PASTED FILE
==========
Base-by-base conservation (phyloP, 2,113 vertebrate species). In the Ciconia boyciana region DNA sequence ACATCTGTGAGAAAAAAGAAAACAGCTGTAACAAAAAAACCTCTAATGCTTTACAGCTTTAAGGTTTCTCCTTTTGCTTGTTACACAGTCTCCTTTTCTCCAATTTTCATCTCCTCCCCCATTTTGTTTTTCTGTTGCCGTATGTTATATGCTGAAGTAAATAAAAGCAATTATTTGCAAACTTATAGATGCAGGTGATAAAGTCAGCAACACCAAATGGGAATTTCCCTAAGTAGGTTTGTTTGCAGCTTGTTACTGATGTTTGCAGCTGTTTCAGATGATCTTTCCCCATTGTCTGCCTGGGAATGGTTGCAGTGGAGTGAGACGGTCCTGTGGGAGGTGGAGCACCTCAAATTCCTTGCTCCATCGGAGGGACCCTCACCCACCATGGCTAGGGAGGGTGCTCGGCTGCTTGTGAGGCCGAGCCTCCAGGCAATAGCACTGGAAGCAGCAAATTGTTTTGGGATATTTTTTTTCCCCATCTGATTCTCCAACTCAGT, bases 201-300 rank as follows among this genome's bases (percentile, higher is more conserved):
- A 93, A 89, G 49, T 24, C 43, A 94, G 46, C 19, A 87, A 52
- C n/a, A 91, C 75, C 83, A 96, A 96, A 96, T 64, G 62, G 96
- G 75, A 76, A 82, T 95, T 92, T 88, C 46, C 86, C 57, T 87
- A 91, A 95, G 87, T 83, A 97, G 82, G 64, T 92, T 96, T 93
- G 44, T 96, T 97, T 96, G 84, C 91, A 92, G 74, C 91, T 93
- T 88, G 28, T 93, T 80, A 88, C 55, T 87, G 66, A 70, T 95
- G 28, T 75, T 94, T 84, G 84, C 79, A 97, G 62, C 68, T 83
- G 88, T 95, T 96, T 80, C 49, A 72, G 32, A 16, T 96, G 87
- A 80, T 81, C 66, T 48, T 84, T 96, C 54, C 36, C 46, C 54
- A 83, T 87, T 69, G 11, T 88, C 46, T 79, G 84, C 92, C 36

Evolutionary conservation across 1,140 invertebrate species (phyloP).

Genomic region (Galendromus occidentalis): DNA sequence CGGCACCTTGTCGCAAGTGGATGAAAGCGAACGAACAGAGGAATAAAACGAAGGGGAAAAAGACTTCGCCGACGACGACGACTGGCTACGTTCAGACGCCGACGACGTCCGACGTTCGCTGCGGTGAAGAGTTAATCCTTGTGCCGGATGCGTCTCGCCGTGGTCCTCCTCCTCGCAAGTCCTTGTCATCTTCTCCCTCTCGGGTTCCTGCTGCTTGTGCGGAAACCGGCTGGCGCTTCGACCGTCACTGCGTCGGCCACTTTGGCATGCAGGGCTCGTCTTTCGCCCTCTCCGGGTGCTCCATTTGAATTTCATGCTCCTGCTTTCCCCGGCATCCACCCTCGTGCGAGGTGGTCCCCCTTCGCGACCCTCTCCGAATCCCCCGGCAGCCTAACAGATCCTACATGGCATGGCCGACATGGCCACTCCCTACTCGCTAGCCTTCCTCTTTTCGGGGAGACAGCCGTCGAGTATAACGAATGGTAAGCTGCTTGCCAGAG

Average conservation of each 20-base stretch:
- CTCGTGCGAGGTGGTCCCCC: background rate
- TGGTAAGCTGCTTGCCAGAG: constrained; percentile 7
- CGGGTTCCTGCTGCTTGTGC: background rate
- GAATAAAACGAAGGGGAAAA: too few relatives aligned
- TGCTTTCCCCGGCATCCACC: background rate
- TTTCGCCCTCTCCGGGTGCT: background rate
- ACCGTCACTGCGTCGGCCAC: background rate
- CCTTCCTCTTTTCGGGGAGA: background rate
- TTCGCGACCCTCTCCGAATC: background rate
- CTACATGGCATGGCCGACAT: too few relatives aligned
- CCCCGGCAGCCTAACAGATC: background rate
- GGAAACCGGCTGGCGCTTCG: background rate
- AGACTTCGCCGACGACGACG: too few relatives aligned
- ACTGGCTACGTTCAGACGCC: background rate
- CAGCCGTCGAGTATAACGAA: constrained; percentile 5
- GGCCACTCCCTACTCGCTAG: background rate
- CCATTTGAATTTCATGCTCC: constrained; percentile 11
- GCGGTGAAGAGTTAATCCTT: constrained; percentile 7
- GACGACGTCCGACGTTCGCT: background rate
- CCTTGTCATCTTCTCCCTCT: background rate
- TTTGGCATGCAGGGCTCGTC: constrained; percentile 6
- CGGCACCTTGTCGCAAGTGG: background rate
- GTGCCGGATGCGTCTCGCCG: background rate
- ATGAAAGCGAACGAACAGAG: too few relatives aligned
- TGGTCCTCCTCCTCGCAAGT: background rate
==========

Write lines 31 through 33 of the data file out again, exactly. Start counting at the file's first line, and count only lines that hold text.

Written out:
- CCATTTGAATTTCATGCTCC: constrained; percentile 11
- GCGGTGAAGAGTTAATCCTT: constrained; percentile 7
- GACGACGTCCGACGTTCGCT: background rate